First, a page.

More Consumers Need Installment Loans to Pay for Electricity

Electricity prices rise steadily

Mary Grace of Spokane, Washington said, “More than a few times this summer we’ve had to dig deep into savings and use installment loans to make ends meet. Our electricity bills are outrageous this time of year.” Grace is not alone in her issues with the electric company. Her main concern seems to be mirrored by many Americans: “What am I going to do if electricity goes up in cost, like everything else?” Electricity is one of life’s necessities but paying for it is becoming increasingly difficult. Grace added, “The company knows we need electricity so if they raise our bills, we’ll complain but in the end, we are going to do what we need to do to pay it.”

The state of the economy

The economy has been in turmoil since the recession first began back in 2008. A hefty stimulus was created to turn things around, and though it did help there are still a lot of issues to deal with. Oil and other commodities are dropping in price, but that does not mean that the cost to consumers is on its way down. On the contrary—residential electricity prices are expected to rise 4.7% in 2010 and another 3.3% the year after that, according to the Energy Information Administration’s Short-Term Energy Outlook estimates.

What consumers can do

Despite estimated rises in the cost of electricity, there are still some things consumers can do to cut down on their bills. Here are some tips to keep energy costs manageable:

Take care of equipment. One of the biggest energy drains is equipment that is not maintained on a regular basis. Much like cars, HVAC units need to be tuned-up once a year, at minimum. Consumers are told to have a yearly inspection and let a certified technician check heating, ventilation and AC systems. Marty Roman, of Roman Heating and Cooling, said, “Leaks in air ducts are the main cause of losing heat or air…the machine keeps running harder to regulate the temperature, and costs shoot up.” A good schedule of basic maintenance can mean the difference between a controllable electricity bill and having to use installment loans to afford monthly payments.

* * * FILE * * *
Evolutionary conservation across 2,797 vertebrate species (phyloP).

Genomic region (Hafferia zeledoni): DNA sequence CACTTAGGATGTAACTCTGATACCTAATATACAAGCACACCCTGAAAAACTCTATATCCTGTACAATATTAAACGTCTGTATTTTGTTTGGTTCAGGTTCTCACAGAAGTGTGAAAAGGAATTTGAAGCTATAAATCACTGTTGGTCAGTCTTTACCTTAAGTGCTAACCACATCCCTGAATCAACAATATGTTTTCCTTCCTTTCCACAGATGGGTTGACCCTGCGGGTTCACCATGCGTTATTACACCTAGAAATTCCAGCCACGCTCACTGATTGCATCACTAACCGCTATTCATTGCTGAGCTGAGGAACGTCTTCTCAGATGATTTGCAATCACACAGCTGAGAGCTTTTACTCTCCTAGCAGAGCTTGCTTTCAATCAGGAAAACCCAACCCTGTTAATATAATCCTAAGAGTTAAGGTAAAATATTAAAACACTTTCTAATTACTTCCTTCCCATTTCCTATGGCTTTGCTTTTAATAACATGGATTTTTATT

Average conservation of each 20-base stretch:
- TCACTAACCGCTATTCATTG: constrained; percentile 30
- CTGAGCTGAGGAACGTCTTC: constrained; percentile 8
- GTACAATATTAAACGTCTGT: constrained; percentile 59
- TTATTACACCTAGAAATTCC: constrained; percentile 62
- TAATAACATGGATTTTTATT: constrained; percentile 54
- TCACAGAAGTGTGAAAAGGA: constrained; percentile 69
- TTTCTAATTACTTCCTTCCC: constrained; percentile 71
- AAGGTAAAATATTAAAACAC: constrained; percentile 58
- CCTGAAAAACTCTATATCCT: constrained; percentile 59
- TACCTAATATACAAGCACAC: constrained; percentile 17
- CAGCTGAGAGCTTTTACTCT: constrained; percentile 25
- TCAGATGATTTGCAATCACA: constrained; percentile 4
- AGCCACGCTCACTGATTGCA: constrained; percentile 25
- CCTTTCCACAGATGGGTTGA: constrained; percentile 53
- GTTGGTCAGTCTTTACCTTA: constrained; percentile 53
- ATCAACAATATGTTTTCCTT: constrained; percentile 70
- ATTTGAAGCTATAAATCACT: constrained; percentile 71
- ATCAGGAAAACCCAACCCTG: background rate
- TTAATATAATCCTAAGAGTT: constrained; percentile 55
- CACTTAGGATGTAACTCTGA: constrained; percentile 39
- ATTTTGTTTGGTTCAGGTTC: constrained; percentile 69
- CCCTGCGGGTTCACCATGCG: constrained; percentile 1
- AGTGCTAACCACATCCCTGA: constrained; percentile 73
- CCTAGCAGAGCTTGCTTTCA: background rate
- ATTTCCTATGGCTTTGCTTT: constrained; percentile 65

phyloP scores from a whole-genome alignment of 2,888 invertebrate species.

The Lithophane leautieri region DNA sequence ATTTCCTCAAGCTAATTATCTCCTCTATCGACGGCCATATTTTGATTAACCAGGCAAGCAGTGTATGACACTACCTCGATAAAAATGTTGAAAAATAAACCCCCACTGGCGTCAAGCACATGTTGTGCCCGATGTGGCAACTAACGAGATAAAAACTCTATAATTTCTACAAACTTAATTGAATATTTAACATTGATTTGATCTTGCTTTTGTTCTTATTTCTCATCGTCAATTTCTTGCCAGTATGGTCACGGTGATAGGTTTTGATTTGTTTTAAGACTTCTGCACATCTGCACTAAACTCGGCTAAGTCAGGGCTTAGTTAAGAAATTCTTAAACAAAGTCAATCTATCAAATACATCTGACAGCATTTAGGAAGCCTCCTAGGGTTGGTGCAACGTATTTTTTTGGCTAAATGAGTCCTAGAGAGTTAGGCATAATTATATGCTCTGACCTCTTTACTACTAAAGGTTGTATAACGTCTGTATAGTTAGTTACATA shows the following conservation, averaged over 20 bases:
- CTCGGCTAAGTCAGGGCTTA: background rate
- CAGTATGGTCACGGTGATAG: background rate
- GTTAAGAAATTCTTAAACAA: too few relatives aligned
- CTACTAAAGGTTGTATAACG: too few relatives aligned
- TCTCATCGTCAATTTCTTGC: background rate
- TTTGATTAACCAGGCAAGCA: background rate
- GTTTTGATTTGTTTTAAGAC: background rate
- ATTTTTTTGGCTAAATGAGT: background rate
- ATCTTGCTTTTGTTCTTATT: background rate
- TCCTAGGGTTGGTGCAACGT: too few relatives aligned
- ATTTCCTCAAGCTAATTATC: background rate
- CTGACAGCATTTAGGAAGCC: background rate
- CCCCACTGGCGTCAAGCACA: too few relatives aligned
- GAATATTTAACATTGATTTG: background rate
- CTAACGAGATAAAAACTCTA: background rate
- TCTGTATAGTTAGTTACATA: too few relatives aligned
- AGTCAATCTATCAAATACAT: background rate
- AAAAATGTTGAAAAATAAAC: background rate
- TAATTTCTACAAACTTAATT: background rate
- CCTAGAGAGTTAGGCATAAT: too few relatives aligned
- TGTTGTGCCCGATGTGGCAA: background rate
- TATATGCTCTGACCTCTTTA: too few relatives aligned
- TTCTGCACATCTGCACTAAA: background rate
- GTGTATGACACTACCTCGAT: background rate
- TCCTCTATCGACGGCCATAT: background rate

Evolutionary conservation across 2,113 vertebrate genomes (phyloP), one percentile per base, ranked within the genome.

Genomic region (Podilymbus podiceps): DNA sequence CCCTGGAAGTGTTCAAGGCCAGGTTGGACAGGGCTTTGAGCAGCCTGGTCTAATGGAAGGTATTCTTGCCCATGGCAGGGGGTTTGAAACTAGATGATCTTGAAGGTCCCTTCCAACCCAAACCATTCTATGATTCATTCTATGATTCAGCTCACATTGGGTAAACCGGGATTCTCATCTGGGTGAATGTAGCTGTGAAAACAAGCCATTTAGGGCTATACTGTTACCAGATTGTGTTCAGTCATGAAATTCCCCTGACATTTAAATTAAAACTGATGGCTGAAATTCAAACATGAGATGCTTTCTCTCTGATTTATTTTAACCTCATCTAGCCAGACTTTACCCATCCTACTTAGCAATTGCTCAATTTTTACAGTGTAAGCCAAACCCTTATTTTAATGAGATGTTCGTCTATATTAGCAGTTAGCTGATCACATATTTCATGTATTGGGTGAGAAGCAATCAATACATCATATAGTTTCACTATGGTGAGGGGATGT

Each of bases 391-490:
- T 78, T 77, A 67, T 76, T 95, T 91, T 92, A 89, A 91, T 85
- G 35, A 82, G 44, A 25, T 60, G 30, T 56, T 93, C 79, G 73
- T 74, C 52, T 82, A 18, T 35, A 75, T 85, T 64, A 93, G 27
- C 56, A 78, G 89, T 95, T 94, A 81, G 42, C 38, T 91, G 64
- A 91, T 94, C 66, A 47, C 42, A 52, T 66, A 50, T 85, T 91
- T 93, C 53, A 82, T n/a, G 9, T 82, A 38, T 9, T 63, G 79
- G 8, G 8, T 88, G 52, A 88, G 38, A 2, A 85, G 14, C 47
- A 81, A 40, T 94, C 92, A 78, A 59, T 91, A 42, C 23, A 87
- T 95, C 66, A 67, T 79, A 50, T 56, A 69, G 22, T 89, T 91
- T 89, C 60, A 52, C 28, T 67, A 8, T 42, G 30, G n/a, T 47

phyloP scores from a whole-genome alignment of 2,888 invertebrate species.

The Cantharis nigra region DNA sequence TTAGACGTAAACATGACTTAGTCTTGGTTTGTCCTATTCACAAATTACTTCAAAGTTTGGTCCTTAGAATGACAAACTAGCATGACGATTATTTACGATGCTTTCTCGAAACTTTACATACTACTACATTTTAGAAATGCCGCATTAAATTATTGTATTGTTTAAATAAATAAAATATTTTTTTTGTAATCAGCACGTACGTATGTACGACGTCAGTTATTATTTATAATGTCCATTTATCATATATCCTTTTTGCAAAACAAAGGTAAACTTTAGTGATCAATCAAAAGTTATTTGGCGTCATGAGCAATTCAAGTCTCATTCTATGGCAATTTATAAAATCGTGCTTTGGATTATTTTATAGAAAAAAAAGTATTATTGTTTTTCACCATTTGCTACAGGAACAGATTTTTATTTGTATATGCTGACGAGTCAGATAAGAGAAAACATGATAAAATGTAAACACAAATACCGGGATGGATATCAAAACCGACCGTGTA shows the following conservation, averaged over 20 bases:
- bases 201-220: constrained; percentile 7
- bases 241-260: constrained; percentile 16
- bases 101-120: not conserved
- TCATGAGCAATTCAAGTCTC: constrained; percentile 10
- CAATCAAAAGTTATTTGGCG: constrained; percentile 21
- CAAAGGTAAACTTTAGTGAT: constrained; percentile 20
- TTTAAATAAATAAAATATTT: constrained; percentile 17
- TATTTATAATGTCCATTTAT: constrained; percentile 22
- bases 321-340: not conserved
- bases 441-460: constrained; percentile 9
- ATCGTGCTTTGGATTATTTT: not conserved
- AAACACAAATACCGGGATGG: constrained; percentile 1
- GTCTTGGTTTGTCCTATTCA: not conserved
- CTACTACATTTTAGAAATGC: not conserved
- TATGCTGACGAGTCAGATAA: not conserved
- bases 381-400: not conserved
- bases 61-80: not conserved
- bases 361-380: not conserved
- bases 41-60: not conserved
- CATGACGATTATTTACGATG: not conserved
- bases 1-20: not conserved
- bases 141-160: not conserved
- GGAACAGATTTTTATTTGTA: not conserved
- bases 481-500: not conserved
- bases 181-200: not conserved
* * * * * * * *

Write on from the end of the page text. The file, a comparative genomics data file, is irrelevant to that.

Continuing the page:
Use a programmable thermostat. The easiest way to regulate temperature is set it to automatically manage itself. A programmable thermostat can be found at most hardware stores for about $50. You can set it to lower heat and air while the family is gone for the day and while you sleep. That way machinery is only working during waking hours and not all day long.

Incentives on appliances. Most big-ticket items have Energy Star-certified options. This means that these items are not only more efficient than alternatives, but they usually cost less to operate. The stimulus of 2008-2009 had considerable tax benefits for households willing to “go green” and purchasing large appliances fall into that category. Qualifying A/C units can make a homeowner eligible for a tax credit of 30% of cost, up to $1,500.

Check out the house. Energy drains can be found by professionals, but consumers can do things themselves to assure their homes are energy efficient. Sealing windows and doors, changing to energy efficient light bulbs, closing blinds, using fans rather than the A/C are all good habits to adopt when trying to cut back on energy costs. Roman added, “Closing blinds may sound like a small thing, but over the course of a year, it can add up to substantial savings in heat and air loss.”

Combined, these suggestions can all bring down the electricity drain of a house. Roman said, “If you save only $25 as a result of maintenance and $15 as a result of using fans rather than A/C, it only adds up to $40. But what happens if you don’t have regular maintenance done to save money and then the unit breaks down? A service call is normally at least $65 just to have someone come out. In the end, the small cost of preventative maintenance is worth it.”

The future of managing electricity costs

Consumers are looking to save money in today’s difficult economy. Electricity is one of the biggest costs they face and as oil and commodity prices continue to rise, they are going to be more vigilant about watching for energy drains. Though in past years consumers used emergency savings or installment loans to manage, now it is time to take on a more proactive approach to keeping bills down.

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